3D shape categories

Learning visual policies for building 3D shape categories

Manipulation and assembly tasks require non-trivial planning of actions depending on the environment and the final goal. Previous work in this domain often assembles particular instances of objects from known sets of primitives. In contrast, we here aim to handle varying sets of primitives and to construct different objects of the same shape category. Given a single object instance of a category, e.g. an arch, and a binary shape classifier, we learn a visual policy to assemble other instances of the same category. In particular, we propose a disassembly procedure and learn a state policy that discovers new object instances and their assembly plans in state space. We then render simulated states in the observation space and learn a heatmap representation to predict alternative actions from a given input image. To validate our approach, we first demonstrate its efficiency for building object categories in state space. We then show the success of our visual policies for building arches from different primitives. Moreover, we demonstrate (i) the reactive ability of our method to re-assemble objects using additional primitives and (ii) the robust performance of our policy for unseen primitives resembling building blocks used during training. Our visual assembly policies are trained with no real images and reach up to 95% success rate when evaluated on a real robot.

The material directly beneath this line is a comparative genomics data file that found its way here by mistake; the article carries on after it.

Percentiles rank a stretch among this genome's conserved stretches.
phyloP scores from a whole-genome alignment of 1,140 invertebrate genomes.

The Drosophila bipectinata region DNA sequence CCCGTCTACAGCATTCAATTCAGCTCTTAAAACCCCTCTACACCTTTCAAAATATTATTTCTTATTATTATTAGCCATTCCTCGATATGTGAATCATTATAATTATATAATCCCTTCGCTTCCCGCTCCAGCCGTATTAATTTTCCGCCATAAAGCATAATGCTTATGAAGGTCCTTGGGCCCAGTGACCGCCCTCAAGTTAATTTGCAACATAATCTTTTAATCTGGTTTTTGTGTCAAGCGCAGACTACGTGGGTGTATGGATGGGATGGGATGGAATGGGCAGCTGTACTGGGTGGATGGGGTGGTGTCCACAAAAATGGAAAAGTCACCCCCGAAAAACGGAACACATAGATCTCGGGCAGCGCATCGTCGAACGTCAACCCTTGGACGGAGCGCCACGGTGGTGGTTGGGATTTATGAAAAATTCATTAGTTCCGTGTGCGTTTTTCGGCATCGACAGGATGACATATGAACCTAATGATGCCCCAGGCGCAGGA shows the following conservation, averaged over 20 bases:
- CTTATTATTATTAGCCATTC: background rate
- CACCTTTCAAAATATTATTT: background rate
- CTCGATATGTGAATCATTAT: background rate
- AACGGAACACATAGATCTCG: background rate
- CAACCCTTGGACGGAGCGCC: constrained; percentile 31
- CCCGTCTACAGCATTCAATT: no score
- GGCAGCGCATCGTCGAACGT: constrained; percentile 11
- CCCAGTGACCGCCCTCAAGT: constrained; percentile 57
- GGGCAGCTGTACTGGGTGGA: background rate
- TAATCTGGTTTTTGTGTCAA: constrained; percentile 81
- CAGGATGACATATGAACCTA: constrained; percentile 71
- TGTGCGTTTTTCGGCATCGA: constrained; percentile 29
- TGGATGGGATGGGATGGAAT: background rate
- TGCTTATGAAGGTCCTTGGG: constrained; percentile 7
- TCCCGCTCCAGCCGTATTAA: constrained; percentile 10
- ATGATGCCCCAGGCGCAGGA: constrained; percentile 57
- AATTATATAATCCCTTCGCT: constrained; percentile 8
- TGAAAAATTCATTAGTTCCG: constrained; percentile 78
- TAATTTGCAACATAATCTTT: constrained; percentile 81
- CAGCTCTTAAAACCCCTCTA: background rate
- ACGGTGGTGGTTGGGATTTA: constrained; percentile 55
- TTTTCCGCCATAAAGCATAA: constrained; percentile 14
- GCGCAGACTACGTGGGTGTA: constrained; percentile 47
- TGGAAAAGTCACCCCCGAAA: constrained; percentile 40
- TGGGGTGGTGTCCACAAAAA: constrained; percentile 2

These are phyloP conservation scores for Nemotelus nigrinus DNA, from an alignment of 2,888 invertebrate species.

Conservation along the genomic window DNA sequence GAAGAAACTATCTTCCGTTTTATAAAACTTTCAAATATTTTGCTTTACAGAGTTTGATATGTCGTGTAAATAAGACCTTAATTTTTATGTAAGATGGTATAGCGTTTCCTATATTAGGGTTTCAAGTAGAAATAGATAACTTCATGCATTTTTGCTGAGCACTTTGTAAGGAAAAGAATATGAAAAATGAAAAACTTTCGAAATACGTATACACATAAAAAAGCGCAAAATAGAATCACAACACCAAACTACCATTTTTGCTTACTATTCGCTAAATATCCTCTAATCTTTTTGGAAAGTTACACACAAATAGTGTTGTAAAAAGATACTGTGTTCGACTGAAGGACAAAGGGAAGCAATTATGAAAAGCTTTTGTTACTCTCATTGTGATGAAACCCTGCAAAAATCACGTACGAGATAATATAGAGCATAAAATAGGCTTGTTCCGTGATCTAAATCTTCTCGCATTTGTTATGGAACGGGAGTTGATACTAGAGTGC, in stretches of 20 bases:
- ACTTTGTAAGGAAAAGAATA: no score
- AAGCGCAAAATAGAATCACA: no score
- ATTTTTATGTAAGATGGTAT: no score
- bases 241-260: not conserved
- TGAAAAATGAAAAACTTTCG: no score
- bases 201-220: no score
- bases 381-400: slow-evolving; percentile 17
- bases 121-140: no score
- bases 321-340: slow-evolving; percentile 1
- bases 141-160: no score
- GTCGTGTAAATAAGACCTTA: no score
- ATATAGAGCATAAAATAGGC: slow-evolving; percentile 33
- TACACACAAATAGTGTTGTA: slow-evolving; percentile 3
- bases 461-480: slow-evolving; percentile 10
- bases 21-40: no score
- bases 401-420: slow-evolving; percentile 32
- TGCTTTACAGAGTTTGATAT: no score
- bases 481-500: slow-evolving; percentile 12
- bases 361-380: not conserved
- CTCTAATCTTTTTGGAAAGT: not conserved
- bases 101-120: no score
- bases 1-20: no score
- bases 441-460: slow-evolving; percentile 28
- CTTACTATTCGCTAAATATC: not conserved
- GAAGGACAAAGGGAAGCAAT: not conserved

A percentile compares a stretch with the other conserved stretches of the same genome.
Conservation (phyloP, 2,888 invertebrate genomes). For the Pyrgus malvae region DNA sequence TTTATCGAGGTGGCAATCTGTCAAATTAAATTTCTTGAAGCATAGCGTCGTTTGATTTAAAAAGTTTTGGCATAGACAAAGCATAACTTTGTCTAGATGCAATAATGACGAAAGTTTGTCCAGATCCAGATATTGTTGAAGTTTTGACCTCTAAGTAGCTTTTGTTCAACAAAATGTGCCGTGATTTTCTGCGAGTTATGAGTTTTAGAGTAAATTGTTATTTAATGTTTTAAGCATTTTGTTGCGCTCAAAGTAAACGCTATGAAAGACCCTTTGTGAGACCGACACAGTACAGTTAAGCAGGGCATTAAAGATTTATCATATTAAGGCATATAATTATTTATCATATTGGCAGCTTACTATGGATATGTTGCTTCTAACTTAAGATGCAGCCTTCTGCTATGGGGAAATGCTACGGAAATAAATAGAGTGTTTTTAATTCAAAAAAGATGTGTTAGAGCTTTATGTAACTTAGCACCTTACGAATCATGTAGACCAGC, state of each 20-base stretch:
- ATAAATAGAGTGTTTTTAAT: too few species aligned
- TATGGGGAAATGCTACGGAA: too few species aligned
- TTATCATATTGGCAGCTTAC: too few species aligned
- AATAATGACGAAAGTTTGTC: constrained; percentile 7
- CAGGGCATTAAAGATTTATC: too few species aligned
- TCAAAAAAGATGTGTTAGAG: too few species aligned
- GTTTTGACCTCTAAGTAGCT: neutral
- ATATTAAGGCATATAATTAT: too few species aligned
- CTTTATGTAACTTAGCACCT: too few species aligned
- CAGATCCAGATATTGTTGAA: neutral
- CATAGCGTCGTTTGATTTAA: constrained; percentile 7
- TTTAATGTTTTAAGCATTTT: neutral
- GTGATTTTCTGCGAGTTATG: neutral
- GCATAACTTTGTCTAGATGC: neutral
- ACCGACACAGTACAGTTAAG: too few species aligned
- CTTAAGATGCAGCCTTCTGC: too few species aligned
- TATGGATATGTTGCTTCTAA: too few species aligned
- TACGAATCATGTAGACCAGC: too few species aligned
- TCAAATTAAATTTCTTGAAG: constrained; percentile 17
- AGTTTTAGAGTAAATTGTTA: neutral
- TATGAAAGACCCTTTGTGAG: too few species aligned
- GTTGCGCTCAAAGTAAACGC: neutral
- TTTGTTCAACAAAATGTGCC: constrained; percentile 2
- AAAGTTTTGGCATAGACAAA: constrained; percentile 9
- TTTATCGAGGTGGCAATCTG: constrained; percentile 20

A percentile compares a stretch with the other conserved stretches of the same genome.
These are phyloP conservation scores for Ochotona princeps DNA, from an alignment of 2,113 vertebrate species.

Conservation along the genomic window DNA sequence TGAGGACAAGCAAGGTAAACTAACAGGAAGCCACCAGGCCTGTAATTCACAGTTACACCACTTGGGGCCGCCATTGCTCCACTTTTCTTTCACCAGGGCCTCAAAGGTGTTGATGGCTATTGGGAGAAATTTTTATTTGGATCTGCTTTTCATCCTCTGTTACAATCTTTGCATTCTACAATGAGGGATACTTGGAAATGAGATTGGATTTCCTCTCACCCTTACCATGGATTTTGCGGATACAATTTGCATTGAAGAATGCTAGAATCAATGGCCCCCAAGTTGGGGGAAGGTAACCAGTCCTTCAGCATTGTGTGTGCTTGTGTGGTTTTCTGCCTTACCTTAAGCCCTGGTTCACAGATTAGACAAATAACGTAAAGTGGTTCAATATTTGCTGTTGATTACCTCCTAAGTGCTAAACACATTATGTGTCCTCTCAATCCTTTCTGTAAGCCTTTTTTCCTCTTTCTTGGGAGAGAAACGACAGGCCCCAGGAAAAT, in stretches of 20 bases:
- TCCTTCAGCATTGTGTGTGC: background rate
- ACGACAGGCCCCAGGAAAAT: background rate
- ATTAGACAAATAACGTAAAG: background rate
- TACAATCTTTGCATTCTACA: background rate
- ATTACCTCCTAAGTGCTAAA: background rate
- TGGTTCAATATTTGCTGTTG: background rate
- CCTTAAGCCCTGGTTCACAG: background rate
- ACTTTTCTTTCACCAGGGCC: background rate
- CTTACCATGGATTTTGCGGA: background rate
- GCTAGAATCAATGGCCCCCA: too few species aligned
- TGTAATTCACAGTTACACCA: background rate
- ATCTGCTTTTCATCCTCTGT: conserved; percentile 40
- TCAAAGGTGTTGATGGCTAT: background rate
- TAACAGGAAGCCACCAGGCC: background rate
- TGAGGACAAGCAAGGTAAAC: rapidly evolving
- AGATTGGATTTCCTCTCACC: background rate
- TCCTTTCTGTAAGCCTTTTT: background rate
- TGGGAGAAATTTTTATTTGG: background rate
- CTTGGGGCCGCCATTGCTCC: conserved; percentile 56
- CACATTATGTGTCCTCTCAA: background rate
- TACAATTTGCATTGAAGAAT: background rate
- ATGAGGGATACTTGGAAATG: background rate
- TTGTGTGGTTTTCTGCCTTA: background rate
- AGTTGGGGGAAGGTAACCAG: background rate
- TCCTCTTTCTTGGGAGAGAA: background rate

Method overview. Given an example object and a shape classifier on the left, our method generates new objects with the same shape and discovers action sequences for building these objects in the state space. Using a large set of generated state-actions pairs, we render states as realistic observations. We also generate 2D heatmaps encoding source and target locations and orientations of one or several primitives. Heatmaps can represent multiple hypothesis for the next action when several identical primitives are used or multiple object instances can be assembled. Positions on our 2D heatmaps correspond to positions on the 2D surface of a table, hence, the identified local maxima on heatmaps can be used to control the robot. As the last step of our method, we train a Behaviour Cloning policy to predict pick and place heatmaps from observations. We train policies with HourGlass CNN and sim2real augmentation. The learned policy is directly transferred to a real robot which assembles 3D objects from primitives on the table.




Coming soon...